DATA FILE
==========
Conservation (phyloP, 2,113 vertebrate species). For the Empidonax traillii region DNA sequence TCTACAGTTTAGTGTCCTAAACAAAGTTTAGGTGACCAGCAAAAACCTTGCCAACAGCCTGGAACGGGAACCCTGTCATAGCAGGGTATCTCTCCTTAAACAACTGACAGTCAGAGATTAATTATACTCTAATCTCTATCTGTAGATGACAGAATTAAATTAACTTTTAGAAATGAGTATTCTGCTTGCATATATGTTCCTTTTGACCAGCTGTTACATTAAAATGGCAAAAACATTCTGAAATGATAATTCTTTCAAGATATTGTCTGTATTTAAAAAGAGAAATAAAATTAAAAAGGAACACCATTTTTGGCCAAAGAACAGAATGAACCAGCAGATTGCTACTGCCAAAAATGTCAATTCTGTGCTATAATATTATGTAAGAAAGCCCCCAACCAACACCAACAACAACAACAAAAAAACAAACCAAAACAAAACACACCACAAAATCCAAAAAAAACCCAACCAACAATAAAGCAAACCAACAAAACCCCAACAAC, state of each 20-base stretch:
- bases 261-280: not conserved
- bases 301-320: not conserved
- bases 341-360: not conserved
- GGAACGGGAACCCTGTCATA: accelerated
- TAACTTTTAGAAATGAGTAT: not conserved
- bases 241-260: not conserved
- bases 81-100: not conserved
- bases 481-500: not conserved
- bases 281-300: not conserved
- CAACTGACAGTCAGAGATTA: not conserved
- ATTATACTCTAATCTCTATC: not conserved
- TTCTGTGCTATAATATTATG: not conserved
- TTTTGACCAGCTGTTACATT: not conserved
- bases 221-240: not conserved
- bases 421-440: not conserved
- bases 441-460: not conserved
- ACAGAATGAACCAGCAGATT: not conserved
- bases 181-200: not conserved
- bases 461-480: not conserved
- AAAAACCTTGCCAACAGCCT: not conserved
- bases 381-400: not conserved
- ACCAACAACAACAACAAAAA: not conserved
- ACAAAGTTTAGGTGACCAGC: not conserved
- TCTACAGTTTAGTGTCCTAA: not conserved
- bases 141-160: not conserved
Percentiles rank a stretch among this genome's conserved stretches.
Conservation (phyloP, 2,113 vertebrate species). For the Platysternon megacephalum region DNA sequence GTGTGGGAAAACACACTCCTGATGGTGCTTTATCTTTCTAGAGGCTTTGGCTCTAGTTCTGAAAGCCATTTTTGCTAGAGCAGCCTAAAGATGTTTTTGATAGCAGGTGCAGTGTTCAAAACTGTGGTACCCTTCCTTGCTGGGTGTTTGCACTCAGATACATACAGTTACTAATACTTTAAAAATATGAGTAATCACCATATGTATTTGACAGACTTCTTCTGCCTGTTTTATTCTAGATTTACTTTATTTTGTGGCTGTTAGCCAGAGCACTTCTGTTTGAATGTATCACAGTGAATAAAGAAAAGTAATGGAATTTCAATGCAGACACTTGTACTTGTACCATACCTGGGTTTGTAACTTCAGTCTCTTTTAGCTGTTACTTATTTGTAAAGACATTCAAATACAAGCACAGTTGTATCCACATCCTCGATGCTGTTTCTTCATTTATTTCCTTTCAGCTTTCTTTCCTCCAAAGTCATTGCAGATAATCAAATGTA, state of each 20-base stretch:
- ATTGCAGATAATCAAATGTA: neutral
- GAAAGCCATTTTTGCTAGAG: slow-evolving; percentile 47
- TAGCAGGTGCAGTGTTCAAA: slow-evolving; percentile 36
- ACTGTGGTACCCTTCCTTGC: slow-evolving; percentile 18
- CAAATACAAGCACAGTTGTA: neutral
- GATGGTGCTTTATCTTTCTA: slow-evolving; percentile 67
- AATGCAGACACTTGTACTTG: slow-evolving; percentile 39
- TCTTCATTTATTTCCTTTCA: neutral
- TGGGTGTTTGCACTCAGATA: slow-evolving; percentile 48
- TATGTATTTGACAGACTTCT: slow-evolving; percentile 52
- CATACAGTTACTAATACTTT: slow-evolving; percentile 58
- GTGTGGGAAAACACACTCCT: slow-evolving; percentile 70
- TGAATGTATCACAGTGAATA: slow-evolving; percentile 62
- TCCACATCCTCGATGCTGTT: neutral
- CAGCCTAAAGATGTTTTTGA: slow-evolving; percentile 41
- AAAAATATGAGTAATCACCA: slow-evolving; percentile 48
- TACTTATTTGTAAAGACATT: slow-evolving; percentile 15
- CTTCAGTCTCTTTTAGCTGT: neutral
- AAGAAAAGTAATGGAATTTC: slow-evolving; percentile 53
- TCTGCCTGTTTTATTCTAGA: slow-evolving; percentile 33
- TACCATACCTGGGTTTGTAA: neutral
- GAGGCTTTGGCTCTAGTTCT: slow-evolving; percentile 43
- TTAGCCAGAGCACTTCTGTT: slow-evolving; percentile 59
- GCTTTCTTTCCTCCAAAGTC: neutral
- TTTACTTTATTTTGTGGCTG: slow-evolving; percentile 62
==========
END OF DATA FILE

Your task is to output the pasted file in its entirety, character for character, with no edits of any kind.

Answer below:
Conservation (phyloP, 2,113 vertebrate species). For the Empidonax traillii region DNA sequence TCTACAGTTTAGTGTCCTAAACAAAGTTTAGGTGACCAGCAAAAACCTTGCCAACAGCCTGGAACGGGAACCCTGTCATAGCAGGGTATCTCTCCTTAAACAACTGACAGTCAGAGATTAATTATACTCTAATCTCTATCTGTAGATGACAGAATTAAATTAACTTTTAGAAATGAGTATTCTGCTTGCATATATGTTCCTTTTGACCAGCTGTTACATTAAAATGGCAAAAACATTCTGAAATGATAATTCTTTCAAGATATTGTCTGTATTTAAAAAGAGAAATAAAATTAAAAAGGAACACCATTTTTGGCCAAAGAACAGAATGAACCAGCAGATTGCTACTGCCAAAAATGTCAATTCTGTGCTATAATATTATGTAAGAAAGCCCCCAACCAACACCAACAACAACAACAAAAAAACAAACCAAAACAAAACACACCACAAAATCCAAAAAAAACCCAACCAACAATAAAGCAAACCAACAAAACCCCAACAAC, state of each 20-base stretch:
- bases 261-280: not conserved
- bases 301-320: not conserved
- bases 341-360: not conserved
- GGAACGGGAACCCTGTCATA: accelerated
- TAACTTTTAGAAATGAGTAT: not conserved
- bases 241-260: not conserved
- bases 81-100: not conserved
- bases 481-500: not conserved
- bases 281-300: not conserved
- CAACTGACAGTCAGAGATTA: not conserved
- ATTATACTCTAATCTCTATC: not conserved
- TTCTGTGCTATAATATTATG: not conserved
- TTTTGACCAGCTGTTACATT: not conserved
- bases 221-240: not conserved
- bases 421-440: not conserved
- bases 441-460: not conserved
- ACAGAATGAACCAGCAGATT: not conserved
- bases 181-200: not conserved
- bases 461-480: not conserved
- AAAAACCTTGCCAACAGCCT: not conserved
- bases 381-400: not conserved
- ACCAACAACAACAACAAAAA: not conserved
- ACAAAGTTTAGGTGACCAGC: not conserved
- TCTACAGTTTAGTGTCCTAA: not conserved
- bases 141-160: not conserved
Percentiles rank a stretch among this genome's conserved stretches.
Conservation (phyloP, 2,113 vertebrate species). For the Platysternon megacephalum region DNA sequence GTGTGGGAAAACACACTCCTGATGGTGCTTTATCTTTCTAGAGGCTTTGGCTCTAGTTCTGAAAGCCATTTTTGCTAGAGCAGCCTAAAGATGTTTTTGATAGCAGGTGCAGTGTTCAAAACTGTGGTACCCTTCCTTGCTGGGTGTTTGCACTCAGATACATACAGTTACTAATACTTTAAAAATATGAGTAATCACCATATGTATTTGACAGACTTCTTCTGCCTGTTTTATTCTAGATTTACTTTATTTTGTGGCTGTTAGCCAGAGCACTTCTGTTTGAATGTATCACAGTGAATAAAGAAAAGTAATGGAATTTCAATGCAGACACTTGTACTTGTACCATACCTGGGTTTGTAACTTCAGTCTCTTTTAGCTGTTACTTATTTGTAAAGACATTCAAATACAAGCACAGTTGTATCCACATCCTCGATGCTGTTTCTTCATTTATTTCCTTTCAGCTTTCTTTCCTCCAAAGTCATTGCAGATAATCAAATGTA, state of each 20-base stretch:
- ATTGCAGATAATCAAATGTA: neutral
- GAAAGCCATTTTTGCTAGAG: slow-evolving; percentile 47
- TAGCAGGTGCAGTGTTCAAA: slow-evolving; percentile 36
- ACTGTGGTACCCTTCCTTGC: slow-evolving; percentile 18
- CAAATACAAGCACAGTTGTA: neutral
- GATGGTGCTTTATCTTTCTA: slow-evolving; percentile 67
- AATGCAGACACTTGTACTTG: slow-evolving; percentile 39
- TCTTCATTTATTTCCTTTCA: neutral
- TGGGTGTTTGCACTCAGATA: slow-evolving; percentile 48
- TATGTATTTGACAGACTTCT: slow-evolving; percentile 52
- CATACAGTTACTAATACTTT: slow-evolving; percentile 58
- GTGTGGGAAAACACACTCCT: slow-evolving; percentile 70
- TGAATGTATCACAGTGAATA: slow-evolving; percentile 62
- TCCACATCCTCGATGCTGTT: neutral
- CAGCCTAAAGATGTTTTTGA: slow-evolving; percentile 41
- AAAAATATGAGTAATCACCA: slow-evolving; percentile 48
- TACTTATTTGTAAAGACATT: slow-evolving; percentile 15
- CTTCAGTCTCTTTTAGCTGT: neutral
- AAGAAAAGTAATGGAATTTC: slow-evolving; percentile 53
- TCTGCCTGTTTTATTCTAGA: slow-evolving; percentile 33
- TACCATACCTGGGTTTGTAA: neutral
- GAGGCTTTGGCTCTAGTTCT: slow-evolving; percentile 43
- TTAGCCAGAGCACTTCTGTT: slow-evolving; percentile 59
- GCTTTCTTTCCTCCAAAGTC: neutral
- TTTACTTTATTTTGTGGCTG: slow-evolving; percentile 62